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Discussion Starter #1
My daughter's TJ



Yes, those are JK tires/wheels.

Now that the weather is cooling off a bit down here in TX, and I had promised my daughter that I would put a lift on her TJ as soon as it was cool enough to work on it without dying of heat stroke.... I'm going to add a budget boost (because she wants the lifted look). I'm thinking 2" BB + 1" BL. Because I think it will need 3" to give it a lifted look since it is running 32's. But I don't want to spend the bucks to do a full suspension lift on her rig since it will never be wheeled.

It's an automatic.

Any issues or pitfalls I need to watch out for with this setup?

any idea who has the best price on BB and BL for TJ's?
 

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Should be fine on that setup. My LJ has had a ProComp 2" budget boost (springs and shocks) for a while. The shocks went out in the rear and the fronts are making noise but I have 30k miles and heavy 35's and wheel it decently hard.


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I would also recommend a steering upgrade because the y-link steering is complete shit on TJ's. And it's complete shittier when you lift it because it changes the steering angles on the Y.
 

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True, though with 2" and 32" A/T's you will be fine for a bit. I have need to address my steering big time to deal with the 35" MTRs. All i have done is a HD tie rod. So many projects to be done, so little money...
 

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If I remember correctly, you are okay on stock arms and driveshaft angles up to 4" of lift, anything more you need a SYE for the rear. The steering should be addressed though.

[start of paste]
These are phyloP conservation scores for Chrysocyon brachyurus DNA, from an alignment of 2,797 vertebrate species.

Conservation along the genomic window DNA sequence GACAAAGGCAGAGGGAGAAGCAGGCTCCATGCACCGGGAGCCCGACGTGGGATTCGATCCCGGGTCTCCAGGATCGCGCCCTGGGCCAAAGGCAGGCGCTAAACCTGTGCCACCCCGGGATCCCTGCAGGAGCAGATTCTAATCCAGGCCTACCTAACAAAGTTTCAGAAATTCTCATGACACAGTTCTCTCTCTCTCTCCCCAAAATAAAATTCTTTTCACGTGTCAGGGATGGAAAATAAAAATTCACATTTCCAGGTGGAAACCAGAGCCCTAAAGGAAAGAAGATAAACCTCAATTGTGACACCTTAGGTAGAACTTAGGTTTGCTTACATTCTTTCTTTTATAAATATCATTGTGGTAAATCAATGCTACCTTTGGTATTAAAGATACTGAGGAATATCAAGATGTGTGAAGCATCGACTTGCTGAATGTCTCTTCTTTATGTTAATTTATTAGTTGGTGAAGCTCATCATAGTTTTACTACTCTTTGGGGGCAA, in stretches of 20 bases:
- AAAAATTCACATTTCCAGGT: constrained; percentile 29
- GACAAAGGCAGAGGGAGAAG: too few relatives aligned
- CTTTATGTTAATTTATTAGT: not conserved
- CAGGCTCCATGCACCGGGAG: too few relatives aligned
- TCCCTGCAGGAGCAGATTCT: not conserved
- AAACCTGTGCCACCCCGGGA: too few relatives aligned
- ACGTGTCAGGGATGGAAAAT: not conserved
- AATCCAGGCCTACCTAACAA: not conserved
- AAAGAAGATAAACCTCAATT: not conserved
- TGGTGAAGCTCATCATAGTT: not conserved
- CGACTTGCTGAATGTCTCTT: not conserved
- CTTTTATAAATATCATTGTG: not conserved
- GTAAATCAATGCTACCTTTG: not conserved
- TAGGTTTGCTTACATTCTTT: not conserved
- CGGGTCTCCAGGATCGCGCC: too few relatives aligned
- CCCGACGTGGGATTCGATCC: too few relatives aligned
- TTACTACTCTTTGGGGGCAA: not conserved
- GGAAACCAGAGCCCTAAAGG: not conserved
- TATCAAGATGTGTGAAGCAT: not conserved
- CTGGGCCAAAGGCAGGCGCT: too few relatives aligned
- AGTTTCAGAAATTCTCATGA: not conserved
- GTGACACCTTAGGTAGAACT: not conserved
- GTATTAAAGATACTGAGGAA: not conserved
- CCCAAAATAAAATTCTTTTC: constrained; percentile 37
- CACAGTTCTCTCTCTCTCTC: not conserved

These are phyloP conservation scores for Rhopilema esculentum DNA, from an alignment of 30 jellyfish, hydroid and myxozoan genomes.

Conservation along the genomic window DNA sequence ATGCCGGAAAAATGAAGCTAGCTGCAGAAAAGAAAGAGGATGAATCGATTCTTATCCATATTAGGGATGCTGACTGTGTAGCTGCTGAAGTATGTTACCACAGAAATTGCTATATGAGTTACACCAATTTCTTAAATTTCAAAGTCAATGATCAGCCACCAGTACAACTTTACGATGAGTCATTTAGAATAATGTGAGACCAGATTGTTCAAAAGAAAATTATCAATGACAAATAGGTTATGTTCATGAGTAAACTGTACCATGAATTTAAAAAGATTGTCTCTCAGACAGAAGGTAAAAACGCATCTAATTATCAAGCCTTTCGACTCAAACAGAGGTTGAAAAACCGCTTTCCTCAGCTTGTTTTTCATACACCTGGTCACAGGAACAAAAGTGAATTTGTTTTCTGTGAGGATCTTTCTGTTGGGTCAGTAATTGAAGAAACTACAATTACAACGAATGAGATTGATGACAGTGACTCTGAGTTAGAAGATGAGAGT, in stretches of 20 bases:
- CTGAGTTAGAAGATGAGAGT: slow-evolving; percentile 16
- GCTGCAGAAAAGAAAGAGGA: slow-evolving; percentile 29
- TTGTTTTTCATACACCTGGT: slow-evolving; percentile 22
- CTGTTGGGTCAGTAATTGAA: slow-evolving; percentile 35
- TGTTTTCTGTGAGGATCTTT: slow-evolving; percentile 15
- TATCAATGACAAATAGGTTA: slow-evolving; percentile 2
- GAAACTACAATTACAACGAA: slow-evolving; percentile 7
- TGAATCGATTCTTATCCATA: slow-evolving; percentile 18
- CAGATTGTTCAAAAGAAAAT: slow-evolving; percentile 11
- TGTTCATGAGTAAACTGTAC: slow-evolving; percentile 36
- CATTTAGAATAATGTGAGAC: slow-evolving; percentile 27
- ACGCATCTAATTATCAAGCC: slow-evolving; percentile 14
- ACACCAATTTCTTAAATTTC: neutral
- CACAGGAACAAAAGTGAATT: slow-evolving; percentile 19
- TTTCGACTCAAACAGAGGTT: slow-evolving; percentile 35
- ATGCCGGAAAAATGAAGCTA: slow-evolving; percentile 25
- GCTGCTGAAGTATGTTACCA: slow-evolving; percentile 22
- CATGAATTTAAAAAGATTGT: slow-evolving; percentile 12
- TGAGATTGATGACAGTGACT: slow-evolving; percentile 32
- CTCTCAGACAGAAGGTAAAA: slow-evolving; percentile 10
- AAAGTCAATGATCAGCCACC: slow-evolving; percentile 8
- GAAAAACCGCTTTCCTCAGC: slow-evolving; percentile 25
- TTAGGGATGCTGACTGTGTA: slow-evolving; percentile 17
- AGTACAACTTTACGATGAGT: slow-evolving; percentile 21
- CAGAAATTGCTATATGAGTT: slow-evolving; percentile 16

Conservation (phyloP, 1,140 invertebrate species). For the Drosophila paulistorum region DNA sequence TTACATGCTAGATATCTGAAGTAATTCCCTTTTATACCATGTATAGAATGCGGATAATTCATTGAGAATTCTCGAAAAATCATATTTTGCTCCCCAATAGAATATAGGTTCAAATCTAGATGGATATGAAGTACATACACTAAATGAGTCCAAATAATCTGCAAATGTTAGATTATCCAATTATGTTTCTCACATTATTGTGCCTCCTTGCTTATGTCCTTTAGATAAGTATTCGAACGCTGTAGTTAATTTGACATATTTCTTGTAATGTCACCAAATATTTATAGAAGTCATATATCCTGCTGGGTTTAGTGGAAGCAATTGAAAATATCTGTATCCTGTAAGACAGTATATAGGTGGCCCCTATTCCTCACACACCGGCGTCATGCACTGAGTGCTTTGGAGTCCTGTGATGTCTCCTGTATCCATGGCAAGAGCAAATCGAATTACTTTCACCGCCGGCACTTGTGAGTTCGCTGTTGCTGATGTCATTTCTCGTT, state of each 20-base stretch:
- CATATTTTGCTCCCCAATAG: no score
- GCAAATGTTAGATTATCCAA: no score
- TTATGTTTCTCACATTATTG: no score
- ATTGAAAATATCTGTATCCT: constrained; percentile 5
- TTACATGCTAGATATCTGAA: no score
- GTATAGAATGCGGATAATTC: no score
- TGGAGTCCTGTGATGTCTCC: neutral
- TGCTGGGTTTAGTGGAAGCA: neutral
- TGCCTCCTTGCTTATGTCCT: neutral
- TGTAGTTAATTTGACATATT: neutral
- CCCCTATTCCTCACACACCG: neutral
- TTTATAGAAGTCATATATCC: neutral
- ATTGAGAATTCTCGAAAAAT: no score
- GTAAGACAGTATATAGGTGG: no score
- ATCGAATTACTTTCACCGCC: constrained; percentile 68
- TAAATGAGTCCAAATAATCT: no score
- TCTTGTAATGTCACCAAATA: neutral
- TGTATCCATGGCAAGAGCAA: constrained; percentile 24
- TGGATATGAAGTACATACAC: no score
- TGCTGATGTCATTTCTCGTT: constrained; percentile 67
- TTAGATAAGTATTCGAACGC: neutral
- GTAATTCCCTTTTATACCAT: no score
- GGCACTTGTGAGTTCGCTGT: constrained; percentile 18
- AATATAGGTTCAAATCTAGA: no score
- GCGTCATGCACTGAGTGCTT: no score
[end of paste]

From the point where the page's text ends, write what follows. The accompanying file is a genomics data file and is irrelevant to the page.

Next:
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Discussion Starter #7
forgive my ignorance, but what is a Y-Link? Why do I need to replace it? At what point does it need replacing?
 

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The drag link and tie rod are configured in a Y shape, more so than the JK looks. That is what is being referred to...
 

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forgive my ignorance, but what is a Y-Link? Why do I need to replace it? At what point does it need replacing?
The tie rod and drag link actually connect near the middle to create a "Y".
So there is no independent tie rod between the knuckles. And there is no independent drag link.

The stock "tie rod" portion of the link is weak as hell. You can actually grab it and flex it by hand. Pretty pathetic.

Also, as you lift the vehicle, the angles change on the Y. And as your longer suspension cycles, the toe changes throughout the cycle.

Add bigger tires and steeper angles to a flimsy half-tie-rod and watch what happens... wobble wobble wobble...:jeep1:..:explode:...:skull:

The JK has an independent tie rod and drag link. Much better system, especially when you upgrade to heavier links.
 

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Discussion Starter #10
ok. thanks for the explanation.

So do you have a recommendation on which replacement to get?
 

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There are a lot of aftermarket systems that convert the TJ/XJ steering to a more conventional tie rod and drag link setup.
It's also pretty easy to do yourself if you can cut tubing and weld in inserts.

Personally, I'm not a big fan of the Currie, because even though it's much heavier material, it still keeps the Y configuration.

Check out Rock Krawler, Rusty's has a good system, Rocky-road, ORO U-turn, etc... there a lots to chose from.:)
 

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Discussion Starter #12
There are a lot of aftermarket systems that convert the TJ/XJ steering to a more conventional tie rod and drag link setup.
It's also pretty easy to do yourself if you can cut tubing and weld in inserts.

Personally, I'm not a big fan of the Currie, because even though it's much heavier material, it still keeps the Y configuration.

Check out Rock Krawler, Rusty's has a good system, Rocky-road, ORO U-turn, etc... there a lots to chose from.:)
what exactly am I looking for? Can you link me to one so I know what to look at?

Sorry. I am just really lost on the TJ